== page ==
Last year, astronomers found the asteroid "Oumuamua," which traveled through our solar system upon arrival from another star. While a cigar-shaped asteroid passes through our solar system, scientists began theoretically to assume that asteroids could be from afar, and then stayed. Experts were still debating about the discovery, and Shmuel Bialy and Abraham Loeb, the latest theory at the Harvard Smithsonian Astrophysical Center, said that foreigners might have sent Oumumawa to survey other galaxies.
Professor Loeb told the Universe Today: "We explain that Oumoamua's excess acceleration away from the sun, as a result of the power that sunlight exerts on its surface.
"In order for this force to explain the measured excess acceleration, the object must be very thin so that the thickness is less than a millimeter, but tens of meters in size.
"It makes the object light on its surface and allows it to act as light sails.
"Its origins can either be natural (interstellar environments or proto-planetary disks) or artificial (like probes sent to an intelligence mission in the interior region of the solar system)."
However, the astronomer who discovered the asteroid Robert Weryk has criticized alien theory, calling it "wild" and "exotic".
Mr Weryk told the CBC at the drive in the afternoon: "I think it's the remainder of another solar system. It's just something that happened, came to us, and we really managed to operate the telescope tonight and look for it.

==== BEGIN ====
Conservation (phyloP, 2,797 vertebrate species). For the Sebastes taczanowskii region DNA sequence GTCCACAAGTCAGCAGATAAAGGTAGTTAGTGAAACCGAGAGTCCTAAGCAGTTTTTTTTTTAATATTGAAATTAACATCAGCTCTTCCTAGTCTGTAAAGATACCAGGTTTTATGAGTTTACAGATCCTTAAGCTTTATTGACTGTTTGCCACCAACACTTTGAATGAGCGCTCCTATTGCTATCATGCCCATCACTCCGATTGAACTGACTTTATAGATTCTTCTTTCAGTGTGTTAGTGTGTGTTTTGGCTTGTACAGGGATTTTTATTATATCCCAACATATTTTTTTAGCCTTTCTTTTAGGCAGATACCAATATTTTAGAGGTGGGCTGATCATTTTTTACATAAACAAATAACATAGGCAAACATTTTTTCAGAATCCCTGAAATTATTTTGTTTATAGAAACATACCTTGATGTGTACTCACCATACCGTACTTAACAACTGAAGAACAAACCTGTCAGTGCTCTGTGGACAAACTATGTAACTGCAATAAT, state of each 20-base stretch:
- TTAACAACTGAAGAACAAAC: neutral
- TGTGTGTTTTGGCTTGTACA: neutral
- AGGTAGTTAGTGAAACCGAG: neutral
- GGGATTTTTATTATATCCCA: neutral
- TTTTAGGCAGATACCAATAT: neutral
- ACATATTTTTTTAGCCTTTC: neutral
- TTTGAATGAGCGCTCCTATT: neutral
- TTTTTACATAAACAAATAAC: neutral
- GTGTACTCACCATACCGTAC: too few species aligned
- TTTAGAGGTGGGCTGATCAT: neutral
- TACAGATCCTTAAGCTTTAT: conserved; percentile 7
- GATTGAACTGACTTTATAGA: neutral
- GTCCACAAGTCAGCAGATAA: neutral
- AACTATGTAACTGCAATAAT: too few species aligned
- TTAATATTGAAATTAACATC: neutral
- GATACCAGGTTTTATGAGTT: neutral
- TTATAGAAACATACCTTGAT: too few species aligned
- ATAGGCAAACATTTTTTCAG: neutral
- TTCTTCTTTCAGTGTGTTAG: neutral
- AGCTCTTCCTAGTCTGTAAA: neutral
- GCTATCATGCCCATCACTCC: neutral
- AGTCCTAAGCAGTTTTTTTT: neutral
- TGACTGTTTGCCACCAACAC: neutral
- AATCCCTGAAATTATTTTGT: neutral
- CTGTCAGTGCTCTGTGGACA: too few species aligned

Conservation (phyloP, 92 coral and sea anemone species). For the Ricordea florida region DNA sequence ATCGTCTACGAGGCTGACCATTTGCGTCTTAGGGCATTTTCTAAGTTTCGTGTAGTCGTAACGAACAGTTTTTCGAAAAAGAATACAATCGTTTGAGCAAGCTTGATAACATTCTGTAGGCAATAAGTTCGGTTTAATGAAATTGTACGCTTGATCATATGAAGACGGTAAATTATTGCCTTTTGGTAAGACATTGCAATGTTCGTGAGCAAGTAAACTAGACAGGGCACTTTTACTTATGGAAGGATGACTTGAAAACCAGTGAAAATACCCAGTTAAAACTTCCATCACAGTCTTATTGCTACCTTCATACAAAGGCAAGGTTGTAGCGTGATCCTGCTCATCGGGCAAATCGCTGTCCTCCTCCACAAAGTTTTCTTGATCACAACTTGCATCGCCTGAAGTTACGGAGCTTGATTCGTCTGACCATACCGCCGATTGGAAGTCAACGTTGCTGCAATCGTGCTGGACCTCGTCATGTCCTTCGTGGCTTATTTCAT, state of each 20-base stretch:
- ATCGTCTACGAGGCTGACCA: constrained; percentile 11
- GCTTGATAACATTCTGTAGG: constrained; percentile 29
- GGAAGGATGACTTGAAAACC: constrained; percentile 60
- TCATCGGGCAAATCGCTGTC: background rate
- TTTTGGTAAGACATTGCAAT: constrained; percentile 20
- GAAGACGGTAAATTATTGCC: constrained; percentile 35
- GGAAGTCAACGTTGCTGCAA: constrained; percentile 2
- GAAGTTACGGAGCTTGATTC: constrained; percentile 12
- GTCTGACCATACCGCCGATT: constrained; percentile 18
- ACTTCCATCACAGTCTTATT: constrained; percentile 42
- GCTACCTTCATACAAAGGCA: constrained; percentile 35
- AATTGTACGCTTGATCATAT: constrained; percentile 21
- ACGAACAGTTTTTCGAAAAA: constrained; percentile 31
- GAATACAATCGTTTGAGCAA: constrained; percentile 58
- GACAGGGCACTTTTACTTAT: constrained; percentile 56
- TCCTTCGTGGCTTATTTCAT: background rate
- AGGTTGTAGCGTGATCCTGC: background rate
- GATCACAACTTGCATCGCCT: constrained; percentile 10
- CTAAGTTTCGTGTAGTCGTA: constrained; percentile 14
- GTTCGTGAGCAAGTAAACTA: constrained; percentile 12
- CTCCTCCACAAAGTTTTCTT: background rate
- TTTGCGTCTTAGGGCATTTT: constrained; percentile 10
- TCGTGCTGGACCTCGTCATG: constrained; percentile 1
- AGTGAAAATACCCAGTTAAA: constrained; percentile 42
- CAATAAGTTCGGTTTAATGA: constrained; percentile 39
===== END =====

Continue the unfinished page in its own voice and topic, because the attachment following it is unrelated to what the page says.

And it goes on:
"It's theoretically predicted for decades, but we have never seen it. Unless we see another issue, we have a lot of questions that we simply can not answer."
Other astronomers also criticized Professor Loeb's theory.
Alens Fitssimmon, Queens University, Belfast astrophysicist recently said: "Like most scientists, I like to be convincing evidence of alien life, but that's not the case.
"It has already been shown that its observed characteristics correspond to a comet-shaped body that was pushed out of another star system.
"And some of the arguments in this study are based on figures with high uncertainty."
Katie Mack, an astrophysicist in North Carolina, was also involved with theory.
She wrote to Twitter: "What you understand is that scientists are completely happy to publish an outlandish idea if it has even the slightest chance of not being wrong.
"But while all other options are exhausted several times, even authors may not believe it."
It is believed that the unique cigar shaped space rock has been in the constellation among the stars for hundreds of millions of years, and this is the first foreign object that can be seen in our solar system.
"Oumuamua is about 400 meters long and dark red, and on October 19, 2017, a Pan-STARRS1 telescope was made in Hawaii, traveling about 95,000 kilometers an hour.